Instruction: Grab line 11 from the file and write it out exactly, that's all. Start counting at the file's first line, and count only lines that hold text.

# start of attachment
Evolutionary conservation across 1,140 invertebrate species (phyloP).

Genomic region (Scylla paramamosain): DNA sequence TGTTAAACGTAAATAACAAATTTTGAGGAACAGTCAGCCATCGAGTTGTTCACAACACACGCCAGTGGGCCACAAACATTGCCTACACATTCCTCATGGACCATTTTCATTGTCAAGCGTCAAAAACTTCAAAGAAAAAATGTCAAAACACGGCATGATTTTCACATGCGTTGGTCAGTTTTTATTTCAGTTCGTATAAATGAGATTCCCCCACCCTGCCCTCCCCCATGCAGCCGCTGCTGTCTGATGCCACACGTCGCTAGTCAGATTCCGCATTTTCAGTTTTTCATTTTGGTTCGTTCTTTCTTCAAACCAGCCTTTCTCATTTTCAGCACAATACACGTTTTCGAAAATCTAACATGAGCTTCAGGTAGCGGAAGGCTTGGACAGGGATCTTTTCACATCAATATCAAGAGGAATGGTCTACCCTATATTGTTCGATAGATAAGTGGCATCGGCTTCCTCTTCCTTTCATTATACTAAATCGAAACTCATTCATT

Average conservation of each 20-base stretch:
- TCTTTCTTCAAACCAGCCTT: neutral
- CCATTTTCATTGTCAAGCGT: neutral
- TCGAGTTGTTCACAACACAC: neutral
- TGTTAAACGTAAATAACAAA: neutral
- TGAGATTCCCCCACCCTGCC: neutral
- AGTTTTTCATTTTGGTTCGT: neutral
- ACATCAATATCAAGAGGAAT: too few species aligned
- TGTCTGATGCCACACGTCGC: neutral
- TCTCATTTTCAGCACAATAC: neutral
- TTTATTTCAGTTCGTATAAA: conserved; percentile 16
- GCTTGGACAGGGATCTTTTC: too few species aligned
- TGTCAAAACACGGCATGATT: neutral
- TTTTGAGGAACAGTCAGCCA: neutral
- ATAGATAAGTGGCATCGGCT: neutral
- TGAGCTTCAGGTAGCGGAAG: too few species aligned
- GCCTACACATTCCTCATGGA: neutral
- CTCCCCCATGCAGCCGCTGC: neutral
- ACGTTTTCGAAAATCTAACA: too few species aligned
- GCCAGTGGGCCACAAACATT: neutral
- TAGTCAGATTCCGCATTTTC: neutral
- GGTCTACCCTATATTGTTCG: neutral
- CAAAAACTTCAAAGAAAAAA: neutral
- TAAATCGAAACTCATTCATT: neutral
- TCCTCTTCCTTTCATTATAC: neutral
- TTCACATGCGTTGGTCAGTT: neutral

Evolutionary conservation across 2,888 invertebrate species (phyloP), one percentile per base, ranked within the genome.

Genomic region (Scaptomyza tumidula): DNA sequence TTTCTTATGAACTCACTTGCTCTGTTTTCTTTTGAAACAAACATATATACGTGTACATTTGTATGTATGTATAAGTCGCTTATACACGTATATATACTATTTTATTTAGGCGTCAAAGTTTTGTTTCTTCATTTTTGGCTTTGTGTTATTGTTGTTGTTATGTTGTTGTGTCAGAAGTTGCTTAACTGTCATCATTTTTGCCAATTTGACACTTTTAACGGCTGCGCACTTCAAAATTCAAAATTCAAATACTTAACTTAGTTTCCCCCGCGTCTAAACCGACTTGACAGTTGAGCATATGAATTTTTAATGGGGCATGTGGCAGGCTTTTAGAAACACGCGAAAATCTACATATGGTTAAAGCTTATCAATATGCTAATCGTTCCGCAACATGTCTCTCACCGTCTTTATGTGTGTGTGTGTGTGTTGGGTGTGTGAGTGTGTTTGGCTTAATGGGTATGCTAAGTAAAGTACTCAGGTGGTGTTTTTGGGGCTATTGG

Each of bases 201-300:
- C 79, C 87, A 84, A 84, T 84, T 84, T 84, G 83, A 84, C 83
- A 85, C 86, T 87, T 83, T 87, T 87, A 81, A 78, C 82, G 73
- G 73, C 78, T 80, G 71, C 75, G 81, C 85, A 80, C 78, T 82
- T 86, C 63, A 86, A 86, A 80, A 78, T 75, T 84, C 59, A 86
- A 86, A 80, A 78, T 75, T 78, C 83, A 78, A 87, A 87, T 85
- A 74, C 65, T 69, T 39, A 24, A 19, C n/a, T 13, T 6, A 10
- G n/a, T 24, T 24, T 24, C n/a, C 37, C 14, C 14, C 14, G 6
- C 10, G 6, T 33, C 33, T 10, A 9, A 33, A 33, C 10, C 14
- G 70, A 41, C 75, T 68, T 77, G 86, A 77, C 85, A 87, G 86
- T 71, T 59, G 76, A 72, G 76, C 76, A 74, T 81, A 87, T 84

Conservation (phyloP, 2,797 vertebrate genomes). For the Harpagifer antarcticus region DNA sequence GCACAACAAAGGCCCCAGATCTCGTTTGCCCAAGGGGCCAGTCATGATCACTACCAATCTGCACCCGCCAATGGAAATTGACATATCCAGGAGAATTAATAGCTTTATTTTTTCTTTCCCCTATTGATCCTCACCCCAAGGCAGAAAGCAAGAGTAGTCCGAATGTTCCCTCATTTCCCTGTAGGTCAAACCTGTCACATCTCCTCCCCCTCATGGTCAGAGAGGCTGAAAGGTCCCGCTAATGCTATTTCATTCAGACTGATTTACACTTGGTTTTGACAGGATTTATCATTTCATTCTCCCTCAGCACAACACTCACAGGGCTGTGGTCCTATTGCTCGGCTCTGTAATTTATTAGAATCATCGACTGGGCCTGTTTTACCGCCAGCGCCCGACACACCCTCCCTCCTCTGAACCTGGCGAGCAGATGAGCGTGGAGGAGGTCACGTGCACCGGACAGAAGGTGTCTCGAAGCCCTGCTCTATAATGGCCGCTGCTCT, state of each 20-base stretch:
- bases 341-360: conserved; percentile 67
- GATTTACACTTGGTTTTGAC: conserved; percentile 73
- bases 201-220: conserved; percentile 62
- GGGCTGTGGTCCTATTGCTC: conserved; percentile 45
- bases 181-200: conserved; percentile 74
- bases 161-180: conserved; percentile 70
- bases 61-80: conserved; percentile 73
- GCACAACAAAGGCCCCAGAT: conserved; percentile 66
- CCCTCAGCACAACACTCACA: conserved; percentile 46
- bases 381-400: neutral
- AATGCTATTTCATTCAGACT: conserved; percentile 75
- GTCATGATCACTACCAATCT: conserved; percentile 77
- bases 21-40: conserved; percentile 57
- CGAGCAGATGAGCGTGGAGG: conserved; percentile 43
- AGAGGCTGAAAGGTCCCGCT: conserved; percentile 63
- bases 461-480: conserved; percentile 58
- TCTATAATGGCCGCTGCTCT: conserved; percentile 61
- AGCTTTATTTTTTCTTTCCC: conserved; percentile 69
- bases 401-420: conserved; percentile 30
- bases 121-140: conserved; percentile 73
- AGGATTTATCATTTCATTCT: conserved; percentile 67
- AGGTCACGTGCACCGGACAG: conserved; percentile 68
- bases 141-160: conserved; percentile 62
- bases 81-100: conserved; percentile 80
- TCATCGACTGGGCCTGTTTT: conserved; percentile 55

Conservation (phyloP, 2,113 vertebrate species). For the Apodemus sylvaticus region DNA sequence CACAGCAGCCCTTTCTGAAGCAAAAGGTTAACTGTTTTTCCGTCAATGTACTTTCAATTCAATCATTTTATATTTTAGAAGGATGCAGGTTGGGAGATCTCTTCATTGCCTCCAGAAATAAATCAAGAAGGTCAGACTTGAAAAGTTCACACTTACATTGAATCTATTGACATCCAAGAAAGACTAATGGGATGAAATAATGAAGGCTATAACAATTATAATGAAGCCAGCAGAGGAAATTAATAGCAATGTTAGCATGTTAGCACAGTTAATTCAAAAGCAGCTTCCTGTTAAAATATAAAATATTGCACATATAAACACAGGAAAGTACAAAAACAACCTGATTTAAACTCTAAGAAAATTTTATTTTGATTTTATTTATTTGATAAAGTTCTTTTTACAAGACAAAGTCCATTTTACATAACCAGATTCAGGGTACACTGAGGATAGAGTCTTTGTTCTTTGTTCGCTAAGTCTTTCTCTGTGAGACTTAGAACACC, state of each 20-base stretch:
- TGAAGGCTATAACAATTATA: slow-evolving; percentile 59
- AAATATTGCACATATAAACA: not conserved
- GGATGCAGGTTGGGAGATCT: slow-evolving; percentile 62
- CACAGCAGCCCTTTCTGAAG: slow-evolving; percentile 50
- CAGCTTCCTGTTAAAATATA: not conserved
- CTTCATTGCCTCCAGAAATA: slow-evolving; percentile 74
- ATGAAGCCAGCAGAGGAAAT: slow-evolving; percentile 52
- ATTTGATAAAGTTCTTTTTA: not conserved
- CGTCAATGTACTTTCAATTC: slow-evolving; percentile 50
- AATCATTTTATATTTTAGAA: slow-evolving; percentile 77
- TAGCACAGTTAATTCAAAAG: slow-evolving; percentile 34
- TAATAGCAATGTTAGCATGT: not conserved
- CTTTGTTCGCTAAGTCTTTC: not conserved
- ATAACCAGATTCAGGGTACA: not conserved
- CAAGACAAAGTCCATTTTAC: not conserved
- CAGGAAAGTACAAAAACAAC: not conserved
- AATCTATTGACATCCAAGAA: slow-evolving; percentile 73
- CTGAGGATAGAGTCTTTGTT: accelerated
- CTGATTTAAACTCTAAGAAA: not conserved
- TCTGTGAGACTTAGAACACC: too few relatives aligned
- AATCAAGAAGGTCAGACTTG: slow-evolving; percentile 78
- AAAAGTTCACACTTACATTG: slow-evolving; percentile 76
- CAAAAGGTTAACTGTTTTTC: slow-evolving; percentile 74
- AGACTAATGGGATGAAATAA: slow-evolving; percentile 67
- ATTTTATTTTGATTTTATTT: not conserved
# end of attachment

- TGTCTGATGCCACACGTCGC: neutral